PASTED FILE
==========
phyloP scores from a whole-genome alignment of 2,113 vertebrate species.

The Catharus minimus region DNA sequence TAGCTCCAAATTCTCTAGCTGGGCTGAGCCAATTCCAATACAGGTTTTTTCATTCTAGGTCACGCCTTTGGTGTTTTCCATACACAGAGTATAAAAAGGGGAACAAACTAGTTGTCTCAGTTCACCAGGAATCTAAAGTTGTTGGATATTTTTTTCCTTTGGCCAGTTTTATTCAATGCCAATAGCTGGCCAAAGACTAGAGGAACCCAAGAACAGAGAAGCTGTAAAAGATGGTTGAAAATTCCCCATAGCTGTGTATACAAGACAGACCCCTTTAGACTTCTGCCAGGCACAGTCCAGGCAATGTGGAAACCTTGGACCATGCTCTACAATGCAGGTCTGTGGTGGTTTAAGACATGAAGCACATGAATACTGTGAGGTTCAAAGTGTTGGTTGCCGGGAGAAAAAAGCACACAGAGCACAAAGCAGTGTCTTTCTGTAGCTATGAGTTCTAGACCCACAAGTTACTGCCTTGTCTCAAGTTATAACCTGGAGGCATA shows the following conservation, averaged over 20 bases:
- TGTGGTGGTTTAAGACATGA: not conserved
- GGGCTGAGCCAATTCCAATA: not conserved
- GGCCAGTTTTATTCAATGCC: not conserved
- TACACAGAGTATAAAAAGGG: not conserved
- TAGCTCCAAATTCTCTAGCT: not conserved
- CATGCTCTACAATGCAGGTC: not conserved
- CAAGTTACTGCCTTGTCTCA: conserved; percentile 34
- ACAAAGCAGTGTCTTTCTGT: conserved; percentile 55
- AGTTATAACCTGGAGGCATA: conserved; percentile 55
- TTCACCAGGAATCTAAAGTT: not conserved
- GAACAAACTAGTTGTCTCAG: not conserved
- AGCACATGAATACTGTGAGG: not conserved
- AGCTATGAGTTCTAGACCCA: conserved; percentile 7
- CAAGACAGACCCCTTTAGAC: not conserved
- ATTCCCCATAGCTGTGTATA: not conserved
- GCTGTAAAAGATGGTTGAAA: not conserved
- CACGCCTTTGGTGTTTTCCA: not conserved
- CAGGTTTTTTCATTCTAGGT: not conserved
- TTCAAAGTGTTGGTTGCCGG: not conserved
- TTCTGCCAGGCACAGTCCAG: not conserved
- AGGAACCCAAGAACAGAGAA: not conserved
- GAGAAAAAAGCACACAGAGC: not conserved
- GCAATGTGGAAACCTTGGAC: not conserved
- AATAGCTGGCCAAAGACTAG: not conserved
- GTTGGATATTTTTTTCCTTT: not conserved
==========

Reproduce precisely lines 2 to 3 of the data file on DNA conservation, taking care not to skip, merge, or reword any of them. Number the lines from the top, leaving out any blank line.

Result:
The Catharus minimus region DNA sequence TAGCTCCAAATTCTCTAGCTGGGCTGAGCCAATTCCAATACAGGTTTTTTCATTCTAGGTCACGCCTTTGGTGTTTTCCATACACAGAGTATAAAAAGGGGAACAAACTAGTTGTCTCAGTTCACCAGGAATCTAAAGTTGTTGGATATTTTTTTCCTTTGGCCAGTTTTATTCAATGCCAATAGCTGGCCAAAGACTAGAGGAACCCAAGAACAGAGAAGCTGTAAAAGATGGTTGAAAATTCCCCATAGCTGTGTATACAAGACAGACCCCTTTAGACTTCTGCCAGGCACAGTCCAGGCAATGTGGAAACCTTGGACCATGCTCTACAATGCAGGTCTGTGGTGGTTTAAGACATGAAGCACATGAATACTGTGAGGTTCAAAGTGTTGGTTGCCGGGAGAAAAAAGCACACAGAGCACAAAGCAGTGTCTTTCTGTAGCTATGAGTTCTAGACCCACAAGTTACTGCCTTGTCTCAAGTTATAACCTGGAGGCATA shows the following conservation, averaged over 20 bases:
- TGTGGTGGTTTAAGACATGA: not conserved